Sunday, October 01, 2006


Had a couple of really good chats with many of my former mates from my spiritual seeker-West Vancouver days.

Not that I have "answers" per se, just that it seems the only place I can broach some of these issues. The only place I feel safe to open up in ways.

A theme we often return to, and one very closely connected to my heart, is group practice. I really believe people, especially small groups, will not be responsible until they have to be responsible. People won't become responsible until they are in a position where they have to be--so long as there is a recognized other, teacher, master, whatever, I just don't see the motivation.

In other words, must we see the death of the guru. If people need to seek, then they need to seek. But my experience of spiritual groups, particularly of the Eastern-model variety, in North America consists of teachers and seekers. Once there is a teacher, then who becomes the spiritual mommy/daddy, then eveyrone else reverts to childish partterns: sibling rivalry between the disciples; competittion to gain mommy/daddy's love, etc. etc.

For the teachers, there is a platform and it protects them and allows them to operate. The seekers gain identity as well and much plays itself out once the roles are set. Particularly given that all the spiritual traditions of higher consciousness ex-ist prior to an understanding of the social-communal-linguistic construction of reality.

The teacher and student are oblivious to the ways in which the entire format of teacher-student put them in a largely impersonal structure that is determining much of their action/response, and not just "enlightenment" "egoic contraction", unbelief, or whatever.

The guru model arose in a different world, with a different cosmology. A cosmology where there was no need of "redemption"--as there is in the Western mind--only a movement from being asleep to awake. And an assumption that wakefulness itself is the opposed to wakefulness being only the means to the end. A cosmology of endless cycles of birth and death, non-progressive in nature.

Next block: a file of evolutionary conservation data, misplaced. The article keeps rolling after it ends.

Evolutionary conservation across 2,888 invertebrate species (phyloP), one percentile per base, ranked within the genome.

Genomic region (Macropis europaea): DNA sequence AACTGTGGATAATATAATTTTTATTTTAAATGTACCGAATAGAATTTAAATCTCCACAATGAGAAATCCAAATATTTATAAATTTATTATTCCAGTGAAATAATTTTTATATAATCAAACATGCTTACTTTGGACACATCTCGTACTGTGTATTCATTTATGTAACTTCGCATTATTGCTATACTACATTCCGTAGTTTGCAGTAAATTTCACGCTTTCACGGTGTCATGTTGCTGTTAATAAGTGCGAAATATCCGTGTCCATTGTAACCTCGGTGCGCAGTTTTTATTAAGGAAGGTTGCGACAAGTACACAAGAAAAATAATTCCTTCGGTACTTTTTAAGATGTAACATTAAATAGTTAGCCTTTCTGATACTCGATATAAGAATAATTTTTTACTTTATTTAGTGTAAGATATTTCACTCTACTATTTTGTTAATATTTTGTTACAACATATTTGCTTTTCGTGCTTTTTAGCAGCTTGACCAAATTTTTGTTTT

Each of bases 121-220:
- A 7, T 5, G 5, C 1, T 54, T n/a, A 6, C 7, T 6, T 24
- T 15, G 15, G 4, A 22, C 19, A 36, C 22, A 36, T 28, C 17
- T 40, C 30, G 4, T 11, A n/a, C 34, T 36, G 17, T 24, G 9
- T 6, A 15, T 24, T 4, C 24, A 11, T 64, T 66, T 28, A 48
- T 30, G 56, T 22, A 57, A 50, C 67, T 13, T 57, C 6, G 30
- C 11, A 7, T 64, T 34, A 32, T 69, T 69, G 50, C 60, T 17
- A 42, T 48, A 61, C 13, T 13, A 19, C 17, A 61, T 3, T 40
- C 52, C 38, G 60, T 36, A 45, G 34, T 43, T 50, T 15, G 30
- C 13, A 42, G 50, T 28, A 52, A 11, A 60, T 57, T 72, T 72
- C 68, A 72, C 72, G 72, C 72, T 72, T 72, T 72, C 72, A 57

There was a ethical-social frame in place in the East meant to protect both student/teacher. Though it was not always successful, certainly given the ancient lack of knowledge around psychological and health issues, but overall it did it's job as best as it could.

No such ethical construct existed in the West and the importation of the guru model to the West minus that ethical religious backdrop has been the cause of the destruction--literal and figurative--of myriads of disciples and teachers. I just do not think the Guru model can work in the Western context.

[Disclaimer: I come from the Christian background where there is no guru--or just one--so I come from a position on that statement. I leave it up to the reader to decide for him/herself whether everything I saw on the matter is to be ignored because of conflict of interests on my part.]

The alternative model in the North American context is the teaching circuit--seminars, workshops, whether serious or more kitschy New Age. Those gruops as well don't, in my experience, possesss conscious awareness of the ways in which the structure/format just the way even we sit.....with a teacher up front and everyone else seated and passive "to be in-formed" in the rows.....influences what is said, how what is said is said, and what people take away as a result.